Eisenhower could see that Khrushchev was canny and capable of human warmth, even empathy. He seemed not at all mad, certainly not suicidal. Khrushchev had, after all, survived Stalin's purges. He wanted respect from the west -- but also peace, and he was willing to reach for it. Still, years of misunderstandings and mistrust are hard to overcome. After two days, the informal summit seemed headed nowhere. "Impasse," Eisenhower's aide Andy Goodpaster scribbled on a notepad.

But Ike had an idea. He asked Khrushchev if he'd like to visit his farm at Gettysburg, just 20 miles away. When Khrushchev calmed down enough to say yes, Eisenhower quickly called his son's wife, Barbara, and told her to produce the three Eisenhower grandchildren, all scrubbed up, on the porch of the farm in 30 minutes. That worked. As Eisenhower had divined, Khrushchev was a sentimentalist; he too worried about his grandchildren in a nuclear-armed world. The Kremlin boss removed his ultimatum to the West to get out of Berlin.

The next spring, his last in office, Eisenhower wanted a full-fledged summit meeting to try to formally ease East-West tensions with a nuclear test ban agreement. His advisers pressed that the United States first needed more U-2 flights to spy on possible Russian missiles.

Eisenhower "agonized," he later recalled. Khrushchev knew about earlier U-2 flights -- they had been picked up by Soviet radar. But the Soviet leader had said nothing, rather than admit that the Americans could fly overhead with impunity. At the same time, the Soviets were developing surface to air missiles that were climbing towards the U-2's 70,000 foot ceiling. Ike feared that a shoot-down on the eve of the summit could wreck his delicate peace dance with Khrushchev. The decision whether to fly the U-2 had long eaten at Ike, who often got down on his hands and knees on the floor of the Oval Office to trace the route of the spy plane on giant maps. After reversing himself twice on a U-2 go/no-go decision in April 1959, Ike tried to unwind on the golf course. He ended up throwing his sand wedge at his personal doctor, Howard Snyder. Snyder had innocently yelled out, "Nice shot" after a wobbly attempt, and Ike had exploded, "Nice shot, hell!" and tossed his club so hard it nearly broke Snyder's leg.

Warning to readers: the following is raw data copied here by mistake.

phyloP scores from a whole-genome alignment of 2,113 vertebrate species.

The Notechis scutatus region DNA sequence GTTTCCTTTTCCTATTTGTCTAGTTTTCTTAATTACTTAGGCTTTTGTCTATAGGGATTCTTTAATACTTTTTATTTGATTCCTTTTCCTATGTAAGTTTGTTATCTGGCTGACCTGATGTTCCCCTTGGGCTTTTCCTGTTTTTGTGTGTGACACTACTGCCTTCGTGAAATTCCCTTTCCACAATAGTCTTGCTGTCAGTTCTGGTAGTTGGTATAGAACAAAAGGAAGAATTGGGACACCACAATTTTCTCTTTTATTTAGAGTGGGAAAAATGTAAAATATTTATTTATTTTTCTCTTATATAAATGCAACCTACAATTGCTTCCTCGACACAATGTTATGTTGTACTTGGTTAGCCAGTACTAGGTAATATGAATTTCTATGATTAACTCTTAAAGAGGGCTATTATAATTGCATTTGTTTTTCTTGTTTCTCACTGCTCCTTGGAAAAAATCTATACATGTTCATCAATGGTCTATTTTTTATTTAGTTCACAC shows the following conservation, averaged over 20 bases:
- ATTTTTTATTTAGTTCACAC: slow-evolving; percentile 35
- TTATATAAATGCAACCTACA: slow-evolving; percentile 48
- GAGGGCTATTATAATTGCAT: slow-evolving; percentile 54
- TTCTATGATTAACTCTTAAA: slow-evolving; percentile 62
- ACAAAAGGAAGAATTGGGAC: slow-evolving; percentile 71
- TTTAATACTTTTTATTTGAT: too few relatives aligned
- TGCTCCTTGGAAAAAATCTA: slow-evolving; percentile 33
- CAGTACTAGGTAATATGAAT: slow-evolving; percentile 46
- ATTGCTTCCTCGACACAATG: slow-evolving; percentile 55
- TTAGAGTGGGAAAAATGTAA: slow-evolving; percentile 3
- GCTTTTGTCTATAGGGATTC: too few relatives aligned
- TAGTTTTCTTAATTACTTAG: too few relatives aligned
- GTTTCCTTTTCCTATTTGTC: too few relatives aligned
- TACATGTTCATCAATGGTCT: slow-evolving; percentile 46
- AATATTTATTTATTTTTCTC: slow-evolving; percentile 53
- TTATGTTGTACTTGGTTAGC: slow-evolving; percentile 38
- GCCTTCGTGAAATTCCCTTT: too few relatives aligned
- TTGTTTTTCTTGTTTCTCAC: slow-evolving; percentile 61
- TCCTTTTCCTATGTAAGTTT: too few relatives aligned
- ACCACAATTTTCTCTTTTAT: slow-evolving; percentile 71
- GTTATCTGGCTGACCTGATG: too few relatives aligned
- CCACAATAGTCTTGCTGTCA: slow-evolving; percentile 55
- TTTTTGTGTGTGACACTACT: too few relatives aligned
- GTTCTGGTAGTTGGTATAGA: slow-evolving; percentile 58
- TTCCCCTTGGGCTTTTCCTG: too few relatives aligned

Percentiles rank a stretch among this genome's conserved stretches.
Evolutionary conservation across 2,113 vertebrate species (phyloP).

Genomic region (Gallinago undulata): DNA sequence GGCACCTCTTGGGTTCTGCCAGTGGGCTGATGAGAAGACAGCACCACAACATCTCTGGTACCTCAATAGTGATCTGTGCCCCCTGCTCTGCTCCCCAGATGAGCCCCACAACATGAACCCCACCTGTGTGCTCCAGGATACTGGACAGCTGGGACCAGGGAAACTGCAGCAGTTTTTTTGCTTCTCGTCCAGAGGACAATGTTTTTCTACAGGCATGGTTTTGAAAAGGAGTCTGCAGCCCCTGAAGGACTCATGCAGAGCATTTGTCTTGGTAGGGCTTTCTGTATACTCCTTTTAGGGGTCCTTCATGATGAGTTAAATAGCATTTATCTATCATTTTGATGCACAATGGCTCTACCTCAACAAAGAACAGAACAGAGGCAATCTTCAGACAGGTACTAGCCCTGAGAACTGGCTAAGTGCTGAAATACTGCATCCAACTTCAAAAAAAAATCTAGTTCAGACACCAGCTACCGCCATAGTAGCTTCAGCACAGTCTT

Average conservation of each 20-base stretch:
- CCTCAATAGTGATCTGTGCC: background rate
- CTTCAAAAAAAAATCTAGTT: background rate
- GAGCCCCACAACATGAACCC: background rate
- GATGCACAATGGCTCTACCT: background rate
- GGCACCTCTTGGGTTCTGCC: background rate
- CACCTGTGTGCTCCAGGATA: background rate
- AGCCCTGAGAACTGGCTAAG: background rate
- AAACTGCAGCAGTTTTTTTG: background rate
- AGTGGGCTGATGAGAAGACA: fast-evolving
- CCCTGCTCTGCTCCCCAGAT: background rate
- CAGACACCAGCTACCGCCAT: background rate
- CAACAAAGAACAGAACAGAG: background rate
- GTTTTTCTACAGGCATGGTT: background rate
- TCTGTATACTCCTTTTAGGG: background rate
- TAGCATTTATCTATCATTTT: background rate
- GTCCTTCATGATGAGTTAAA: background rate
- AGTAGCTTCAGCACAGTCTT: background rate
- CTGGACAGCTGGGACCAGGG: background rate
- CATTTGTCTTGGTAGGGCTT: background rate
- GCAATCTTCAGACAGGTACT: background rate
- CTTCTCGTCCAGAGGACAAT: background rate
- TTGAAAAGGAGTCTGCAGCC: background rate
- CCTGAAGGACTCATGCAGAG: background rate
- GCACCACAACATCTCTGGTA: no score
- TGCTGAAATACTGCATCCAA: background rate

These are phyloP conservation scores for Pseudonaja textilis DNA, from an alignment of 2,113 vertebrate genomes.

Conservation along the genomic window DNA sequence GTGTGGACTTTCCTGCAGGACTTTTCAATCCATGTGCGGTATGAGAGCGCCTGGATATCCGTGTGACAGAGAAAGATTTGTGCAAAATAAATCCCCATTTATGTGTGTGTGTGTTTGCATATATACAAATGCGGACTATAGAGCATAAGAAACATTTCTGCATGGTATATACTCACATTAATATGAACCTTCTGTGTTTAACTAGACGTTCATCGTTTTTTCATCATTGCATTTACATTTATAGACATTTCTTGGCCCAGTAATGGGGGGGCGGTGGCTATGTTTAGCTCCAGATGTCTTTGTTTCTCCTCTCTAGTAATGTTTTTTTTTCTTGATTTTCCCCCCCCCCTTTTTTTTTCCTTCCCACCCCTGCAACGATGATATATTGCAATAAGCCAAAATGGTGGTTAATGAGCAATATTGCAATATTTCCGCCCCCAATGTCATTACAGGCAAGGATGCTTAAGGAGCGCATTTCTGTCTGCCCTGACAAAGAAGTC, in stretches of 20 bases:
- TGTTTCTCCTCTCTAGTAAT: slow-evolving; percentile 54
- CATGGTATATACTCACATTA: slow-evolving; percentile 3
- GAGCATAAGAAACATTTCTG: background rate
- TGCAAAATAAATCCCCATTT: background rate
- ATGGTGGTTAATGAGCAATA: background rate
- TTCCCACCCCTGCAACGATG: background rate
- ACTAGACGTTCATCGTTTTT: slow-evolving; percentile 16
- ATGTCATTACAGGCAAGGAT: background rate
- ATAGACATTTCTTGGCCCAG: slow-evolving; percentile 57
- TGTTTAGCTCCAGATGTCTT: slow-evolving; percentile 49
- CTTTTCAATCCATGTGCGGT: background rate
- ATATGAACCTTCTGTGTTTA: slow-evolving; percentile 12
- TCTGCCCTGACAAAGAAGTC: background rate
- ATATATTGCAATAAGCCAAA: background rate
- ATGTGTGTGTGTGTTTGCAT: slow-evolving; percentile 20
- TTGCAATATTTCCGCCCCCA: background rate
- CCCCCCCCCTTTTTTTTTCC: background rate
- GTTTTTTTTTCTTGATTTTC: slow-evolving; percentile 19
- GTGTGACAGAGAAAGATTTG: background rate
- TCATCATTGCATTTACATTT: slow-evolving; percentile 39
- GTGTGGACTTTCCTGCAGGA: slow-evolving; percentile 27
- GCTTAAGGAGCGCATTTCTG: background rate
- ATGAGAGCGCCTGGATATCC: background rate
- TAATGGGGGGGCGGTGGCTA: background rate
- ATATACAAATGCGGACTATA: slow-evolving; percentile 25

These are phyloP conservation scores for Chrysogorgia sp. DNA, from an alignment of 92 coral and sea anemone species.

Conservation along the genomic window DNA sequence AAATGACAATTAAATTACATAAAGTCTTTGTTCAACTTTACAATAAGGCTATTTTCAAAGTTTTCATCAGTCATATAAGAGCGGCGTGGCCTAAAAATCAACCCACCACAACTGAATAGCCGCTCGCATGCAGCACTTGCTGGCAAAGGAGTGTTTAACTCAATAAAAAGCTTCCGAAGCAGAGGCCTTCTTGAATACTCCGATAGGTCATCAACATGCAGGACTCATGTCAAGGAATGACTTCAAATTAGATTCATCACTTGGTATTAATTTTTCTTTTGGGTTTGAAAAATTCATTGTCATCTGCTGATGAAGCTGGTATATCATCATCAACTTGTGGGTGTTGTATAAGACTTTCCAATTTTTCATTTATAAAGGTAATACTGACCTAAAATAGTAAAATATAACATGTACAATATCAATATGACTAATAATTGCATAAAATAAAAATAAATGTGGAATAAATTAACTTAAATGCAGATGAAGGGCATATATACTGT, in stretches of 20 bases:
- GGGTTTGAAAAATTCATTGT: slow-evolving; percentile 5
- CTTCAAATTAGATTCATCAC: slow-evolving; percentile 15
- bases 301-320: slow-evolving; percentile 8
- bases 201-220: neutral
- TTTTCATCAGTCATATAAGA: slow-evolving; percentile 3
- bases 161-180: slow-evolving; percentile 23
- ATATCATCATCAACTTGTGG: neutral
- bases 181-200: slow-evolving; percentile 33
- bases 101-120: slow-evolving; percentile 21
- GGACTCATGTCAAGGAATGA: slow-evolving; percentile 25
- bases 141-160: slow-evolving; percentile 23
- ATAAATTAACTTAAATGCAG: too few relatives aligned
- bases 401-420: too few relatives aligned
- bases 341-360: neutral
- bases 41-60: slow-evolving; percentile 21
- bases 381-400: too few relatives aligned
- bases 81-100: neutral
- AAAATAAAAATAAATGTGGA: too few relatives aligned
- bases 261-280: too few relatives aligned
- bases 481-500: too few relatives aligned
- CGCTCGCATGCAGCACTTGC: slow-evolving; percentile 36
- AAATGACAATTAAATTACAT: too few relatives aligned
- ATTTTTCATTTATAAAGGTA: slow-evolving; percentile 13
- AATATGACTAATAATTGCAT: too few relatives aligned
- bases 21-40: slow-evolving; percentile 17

Ike had a penchant for subterfuge. Rather than deploy whole armies, he preferred covert action. In his first term, he had approved of CIA-backed coups in Iran and Guatemala. The U-2 program was run by an ambitious CIA man named Richard Bissell. Eisenhower, who usually liked to be in control, gave Bissell and the CIA considerable leeway in the secret world. Bissell was brilliant, but reckless as well as deceitful. He did not tell the White House about an Air Force study showing that the Soviet SAMs were now capable of bringing down a U-2.

A Soviet missile shot down an American U-2 on May 1, 1960, just two weeks before the scheduled summit meeting in Paris. "I want to resign," Ike said to his faithful assistant, Ann Whitman, as he entered the oval office after hearing that the Soviets had captured the American pilot, Francis Gary Powers (the CIA had misled Ike into thinking U-2 pilots would die by their own hands or when the plane blew up). The summit meeting was over before it began. Arriving in Paris, Khrushchev, who had his own hard-liners back home to worry about, walked out after an angry tirade.

The Cold War entered its darkest period. Eisenhower's successor, John F. Kennedy, may have been young and vigorous and a good deal more glamorous that Ike. But he lacked Ike's experience and cunning. JFK allowed himself to be bullied by Khrushchev at a summit meeting in 1961 and fell for the "flexible response" theories suggesting that Americans could and should fight "limited wars" against global communism. The result was U.S. combat troops in Vietnam.

Eisenhower should have tried harder to educate JFK, whom he regarded as green and callow. But by January 1961 - by this time, the first president ever to reach age 70 - Ike was worn out. He had suffered from a heart attack (1955), an intestinal operation (1956), and a stroke (1957). He was taking too many sleeping pills and not sleeping. His advisers kept telling him to rest, lest he agitate his heart with stress. "What do they think this job is?" Ike wondered.

We now think of the 1950s as a calm and complacent time (aside from fall-out shelters and pervasive fear of nuclear war). But if the 1950s were somehow safely boring, it's partly because Ike made them so. The United States saw steady peace and prosperity. "By God," Ike said more than once. "It didn't just happen."

This post is adapted from the forthcoming Ike's Bluff: President Eisenhower's Secret Battle to Save the World.

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Evan Thomas is the author of eight books, including The War Lovers and Sea of Thunder. Editor-at-large of Newsweek until 2010, he wrote more than 100 cover stories there and won numerous journalism awards, including a National Magazine Award. He teaches writing at Princeton and is writing a biography of Richard Nixon.